Every now and again, I’d start to wonder if he wasn’t helping guide my hands, but I knew better. I could sense his wonder at what his hands were helping create under my direction.  Finally, we took step back and into Brian who had been fast asleep on the couch nearby. I’d it in the studio from day one, knowing there’d be times when I would need to stay overnight from time to time. I admit it, when I get going I don’t like to let up some days.

“What the… huh?” Brian muttered then his eyes fell on the sculpt. “Oh my God! It’s… it’s perfect!” he breathed.

“You’re telling me,” Nathan murmured out of our shared mouth. I could actually feel his sense of awe which only added to my delight in this moment. I’d succeeded! But there was still more work to be done.

Walking over to the shelves I pulled out a long thin wire with wooden handles tied to each end. Then I headed back over to the piece and started stretching the wire from the head of the piece down to its base. 

“Um… what are we doing?” Nathan asked aloud. I realized this was for Brian’s sake, as he was looking as puzzled as Nathan was feeling.

“This,” I replied and pulled on the handles of the wire, which slowly sank into the clay, neatly severing the sculpture into two sections. 

“OH MY GOD! WHAT HAVE YOU DONE?” Nathan cried, making us take a step back. But I quickly took over and brought us back just in time to catch the back half of the piece before it fell onto the table.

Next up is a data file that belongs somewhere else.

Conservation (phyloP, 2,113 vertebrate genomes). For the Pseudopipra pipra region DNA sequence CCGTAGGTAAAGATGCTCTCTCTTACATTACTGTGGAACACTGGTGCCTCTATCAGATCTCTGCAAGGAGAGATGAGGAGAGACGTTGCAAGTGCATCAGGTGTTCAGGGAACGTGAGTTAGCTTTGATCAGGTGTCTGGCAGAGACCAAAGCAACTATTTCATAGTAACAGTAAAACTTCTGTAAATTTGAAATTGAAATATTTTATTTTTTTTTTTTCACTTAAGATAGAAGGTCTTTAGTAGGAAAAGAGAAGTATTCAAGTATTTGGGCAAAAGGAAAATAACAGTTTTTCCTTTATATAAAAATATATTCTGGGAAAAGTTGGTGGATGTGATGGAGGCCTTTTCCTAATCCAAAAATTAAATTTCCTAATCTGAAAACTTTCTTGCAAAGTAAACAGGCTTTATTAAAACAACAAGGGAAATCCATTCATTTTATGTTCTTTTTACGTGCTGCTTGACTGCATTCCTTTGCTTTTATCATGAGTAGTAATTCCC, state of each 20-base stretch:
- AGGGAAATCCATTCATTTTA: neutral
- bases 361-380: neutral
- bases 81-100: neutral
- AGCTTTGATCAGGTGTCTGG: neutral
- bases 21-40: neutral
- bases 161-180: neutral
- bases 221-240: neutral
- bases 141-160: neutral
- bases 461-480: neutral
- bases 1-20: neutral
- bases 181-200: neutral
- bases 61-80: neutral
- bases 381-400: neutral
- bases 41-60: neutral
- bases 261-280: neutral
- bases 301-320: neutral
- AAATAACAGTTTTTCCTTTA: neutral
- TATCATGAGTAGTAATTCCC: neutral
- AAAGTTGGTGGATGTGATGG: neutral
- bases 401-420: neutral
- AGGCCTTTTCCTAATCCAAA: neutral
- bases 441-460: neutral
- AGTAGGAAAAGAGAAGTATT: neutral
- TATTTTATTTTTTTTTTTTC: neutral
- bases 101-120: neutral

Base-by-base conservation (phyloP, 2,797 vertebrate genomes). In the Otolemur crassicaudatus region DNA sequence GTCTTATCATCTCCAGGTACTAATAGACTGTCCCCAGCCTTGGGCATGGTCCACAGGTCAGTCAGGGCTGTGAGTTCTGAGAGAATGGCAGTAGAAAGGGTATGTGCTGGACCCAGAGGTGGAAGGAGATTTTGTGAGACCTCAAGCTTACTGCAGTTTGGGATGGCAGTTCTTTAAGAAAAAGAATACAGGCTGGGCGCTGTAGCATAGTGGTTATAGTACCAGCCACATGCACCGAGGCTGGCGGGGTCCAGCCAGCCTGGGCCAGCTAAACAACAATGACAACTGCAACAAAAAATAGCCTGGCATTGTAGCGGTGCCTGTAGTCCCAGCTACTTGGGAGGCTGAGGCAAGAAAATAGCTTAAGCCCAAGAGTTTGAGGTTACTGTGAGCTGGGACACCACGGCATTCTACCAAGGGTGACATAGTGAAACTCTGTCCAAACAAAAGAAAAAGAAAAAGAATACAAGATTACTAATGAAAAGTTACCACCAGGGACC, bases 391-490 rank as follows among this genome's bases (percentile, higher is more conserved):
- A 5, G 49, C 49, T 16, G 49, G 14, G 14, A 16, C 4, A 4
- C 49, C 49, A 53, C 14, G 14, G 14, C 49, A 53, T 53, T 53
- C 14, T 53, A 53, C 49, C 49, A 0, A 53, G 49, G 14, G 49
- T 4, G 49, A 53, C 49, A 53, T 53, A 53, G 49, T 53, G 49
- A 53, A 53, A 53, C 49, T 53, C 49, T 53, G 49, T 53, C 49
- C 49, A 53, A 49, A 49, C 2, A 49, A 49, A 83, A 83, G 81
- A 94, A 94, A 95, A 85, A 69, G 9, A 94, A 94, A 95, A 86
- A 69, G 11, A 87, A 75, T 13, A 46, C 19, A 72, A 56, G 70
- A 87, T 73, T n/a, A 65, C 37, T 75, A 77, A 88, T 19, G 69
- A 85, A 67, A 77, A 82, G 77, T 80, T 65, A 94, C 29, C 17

Before I could explain, Brian cut in saying, “Oh… that’s so you can remove the armature inside the statue.”

Inside our head, I heard Nathan spluttering, “The who… what… where? Wait, this was supposed to happen?”

Patiently, I explained, “You don’t get two feet of clay to stay upright all on it’s own. Take a closer look. See, there’s metal rod attached to the base that runs inside the entire sculpt.”

“Okay, yeah I see that,” Nathan responded, still sounding a bit shocked.

“Well, that has to come out before I put the piece in the kiln for one thing. For another, I have to start hollowing out the entire piece.”

“Hollowing it out?”Nathan repeated, this time aloud for Brian’s benefit.

“That’s right, like this,” I gently held the one half that had come off the main piece into one hand, while I grabbed a tool from nearby in the other. From there I proceeded to scrape out some of the interior of the piece I was holding.